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Now showing 1 - 5 of 5
  • Publication
    Metadata only
    Neurocognitive functioning in a group of offspring genetically at high-risk for schizophrenia in Eastern Turkey
    (2010-05-31T00:00:00Z) Ozan, Erol; Deveci, ERDEM; ORAL, Meltem; Karahan, Utku; Oral, Elif; Aydin, Nazan; Kirpinar, Ismet; DEVECİ, ERDEM; KIRPINAR, İSMET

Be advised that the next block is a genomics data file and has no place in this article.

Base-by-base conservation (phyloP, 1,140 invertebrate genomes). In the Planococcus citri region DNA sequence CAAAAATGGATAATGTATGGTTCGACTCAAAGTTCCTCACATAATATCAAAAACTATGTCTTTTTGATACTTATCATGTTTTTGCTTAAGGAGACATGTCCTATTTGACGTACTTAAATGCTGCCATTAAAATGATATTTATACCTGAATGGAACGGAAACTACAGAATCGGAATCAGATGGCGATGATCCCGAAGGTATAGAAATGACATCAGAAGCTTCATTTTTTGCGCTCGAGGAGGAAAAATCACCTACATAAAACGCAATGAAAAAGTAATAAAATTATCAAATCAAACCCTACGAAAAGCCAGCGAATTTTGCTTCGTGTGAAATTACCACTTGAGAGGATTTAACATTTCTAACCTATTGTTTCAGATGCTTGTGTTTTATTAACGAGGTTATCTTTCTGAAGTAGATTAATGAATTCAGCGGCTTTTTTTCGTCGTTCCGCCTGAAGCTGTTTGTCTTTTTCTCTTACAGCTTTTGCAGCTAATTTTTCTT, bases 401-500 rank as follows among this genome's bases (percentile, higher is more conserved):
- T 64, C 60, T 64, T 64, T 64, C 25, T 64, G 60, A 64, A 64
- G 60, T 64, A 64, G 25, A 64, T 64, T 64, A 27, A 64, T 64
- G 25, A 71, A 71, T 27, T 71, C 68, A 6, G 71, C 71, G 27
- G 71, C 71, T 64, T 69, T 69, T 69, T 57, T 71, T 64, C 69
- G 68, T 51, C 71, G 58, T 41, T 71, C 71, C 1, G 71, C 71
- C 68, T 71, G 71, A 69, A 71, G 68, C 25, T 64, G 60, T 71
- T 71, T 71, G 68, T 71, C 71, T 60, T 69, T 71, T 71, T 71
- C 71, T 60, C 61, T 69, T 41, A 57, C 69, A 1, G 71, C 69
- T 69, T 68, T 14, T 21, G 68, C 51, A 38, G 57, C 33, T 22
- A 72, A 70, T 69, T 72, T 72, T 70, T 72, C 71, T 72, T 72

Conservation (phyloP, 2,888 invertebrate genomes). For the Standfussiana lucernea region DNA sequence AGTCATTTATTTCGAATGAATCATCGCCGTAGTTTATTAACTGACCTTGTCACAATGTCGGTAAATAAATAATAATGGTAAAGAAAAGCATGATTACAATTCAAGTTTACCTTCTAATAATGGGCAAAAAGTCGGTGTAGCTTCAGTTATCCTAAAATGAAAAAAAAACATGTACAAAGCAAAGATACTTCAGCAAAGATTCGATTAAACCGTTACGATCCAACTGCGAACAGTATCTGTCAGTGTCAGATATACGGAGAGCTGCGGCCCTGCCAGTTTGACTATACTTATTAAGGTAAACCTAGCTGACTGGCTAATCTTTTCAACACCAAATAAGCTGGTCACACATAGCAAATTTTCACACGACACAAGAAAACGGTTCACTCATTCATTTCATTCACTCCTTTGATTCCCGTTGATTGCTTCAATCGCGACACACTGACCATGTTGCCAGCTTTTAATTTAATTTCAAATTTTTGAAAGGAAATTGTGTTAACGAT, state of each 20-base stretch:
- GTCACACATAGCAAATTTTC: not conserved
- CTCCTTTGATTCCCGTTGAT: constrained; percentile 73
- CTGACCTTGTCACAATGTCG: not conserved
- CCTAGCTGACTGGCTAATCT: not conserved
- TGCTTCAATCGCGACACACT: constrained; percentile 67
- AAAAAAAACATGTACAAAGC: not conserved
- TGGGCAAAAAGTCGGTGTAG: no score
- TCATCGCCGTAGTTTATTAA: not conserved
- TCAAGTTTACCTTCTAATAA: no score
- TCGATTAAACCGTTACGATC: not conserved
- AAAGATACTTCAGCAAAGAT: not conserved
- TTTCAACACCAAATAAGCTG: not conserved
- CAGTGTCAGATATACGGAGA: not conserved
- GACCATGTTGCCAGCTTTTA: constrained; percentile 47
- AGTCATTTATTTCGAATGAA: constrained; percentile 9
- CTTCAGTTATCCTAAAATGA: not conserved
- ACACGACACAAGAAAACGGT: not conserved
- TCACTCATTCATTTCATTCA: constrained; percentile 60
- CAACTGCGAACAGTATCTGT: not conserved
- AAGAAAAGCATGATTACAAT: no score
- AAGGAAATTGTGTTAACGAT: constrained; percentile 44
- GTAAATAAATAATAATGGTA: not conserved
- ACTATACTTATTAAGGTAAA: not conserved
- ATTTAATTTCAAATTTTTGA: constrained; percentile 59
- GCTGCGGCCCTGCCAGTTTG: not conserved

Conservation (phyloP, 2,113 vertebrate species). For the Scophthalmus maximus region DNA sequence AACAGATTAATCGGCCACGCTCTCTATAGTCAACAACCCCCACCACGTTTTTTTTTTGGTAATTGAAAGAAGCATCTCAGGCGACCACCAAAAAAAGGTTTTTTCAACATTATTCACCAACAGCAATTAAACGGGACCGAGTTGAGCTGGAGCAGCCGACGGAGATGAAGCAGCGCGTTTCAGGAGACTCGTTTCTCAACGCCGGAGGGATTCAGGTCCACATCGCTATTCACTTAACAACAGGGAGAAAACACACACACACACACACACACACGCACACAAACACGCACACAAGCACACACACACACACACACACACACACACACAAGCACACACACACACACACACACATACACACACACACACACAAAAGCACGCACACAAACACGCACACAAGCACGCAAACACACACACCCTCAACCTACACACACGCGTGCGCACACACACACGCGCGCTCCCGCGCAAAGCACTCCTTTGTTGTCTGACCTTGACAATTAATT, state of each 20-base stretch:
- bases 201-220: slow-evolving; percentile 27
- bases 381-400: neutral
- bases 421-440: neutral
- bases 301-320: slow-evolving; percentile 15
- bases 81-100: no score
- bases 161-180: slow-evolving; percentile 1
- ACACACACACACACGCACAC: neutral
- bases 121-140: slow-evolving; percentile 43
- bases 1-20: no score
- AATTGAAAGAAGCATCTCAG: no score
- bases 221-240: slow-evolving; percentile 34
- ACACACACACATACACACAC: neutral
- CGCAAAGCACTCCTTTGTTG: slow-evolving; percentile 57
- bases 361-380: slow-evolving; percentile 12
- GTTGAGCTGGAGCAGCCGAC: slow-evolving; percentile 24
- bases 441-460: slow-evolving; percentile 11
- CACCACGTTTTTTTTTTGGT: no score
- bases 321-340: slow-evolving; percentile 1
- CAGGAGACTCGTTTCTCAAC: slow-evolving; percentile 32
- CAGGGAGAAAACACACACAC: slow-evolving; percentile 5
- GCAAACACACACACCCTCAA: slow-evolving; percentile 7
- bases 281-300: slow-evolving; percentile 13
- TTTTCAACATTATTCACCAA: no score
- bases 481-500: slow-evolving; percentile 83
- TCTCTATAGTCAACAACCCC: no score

We assessed major cognitive domains in symptom-free children of patients with schizophrenia compared to the healthy children of parents with no psychopathology using neurocognitive tests. We hypothesized that, offspring at high-risk for schizophrenia would have significant impairment in major domains: attention, memory, verbal-linguistic ability and executive functions. Thirty symptom-free children (17-males, 13-females: intelligence quotient = 99.6 +/- 13.6: age = 12.69 +/- 2.32 and education = 5.8 +/- 2.3 years) having a parent diagnosed with schizophrenia and 37 healthy children matched for gender (19-males, 18-females), IQ (106.05 +/- 14.70), age (12.48 +/- 2.58) and years of education (6.0 +/- 2.5) were evaluated. The study group showed significant poor performance in cognitive domains, such as working memory (assessed with Auditory consonant trigram test), focused attention (Stroop test), attention speed (Trail making test), divided attention (Auditory consonant trigram test), executive functions (Wisconsin card sorting test), verbal fluency (Controlled word association test) and declarative memory (Rey verbal learning and Short-term memory test). However, no group differences were detected either on verbal attention (Digit span forward test) or sustained attention (TOVA, a continuous performance task): the latter as consistently reported to be a predictor of schizophrenia. In order to determine the cognitive endophenotype of schizophrenia, it seems more rational to conduct comprehensive evaluation of neurocognitive domains in well-matched groups via using sufficiently challenging tests to detect slight deficits. In addition, longitudinal studies with a larger sample size evaluating neurocognitive functions combined with genetic analysis may provide clues about explaining the genetic background of the disorder within the endophenocognitype concept and serve as new targets for early interventions. (C) 2010 Elsevier Inc. All rights reserved.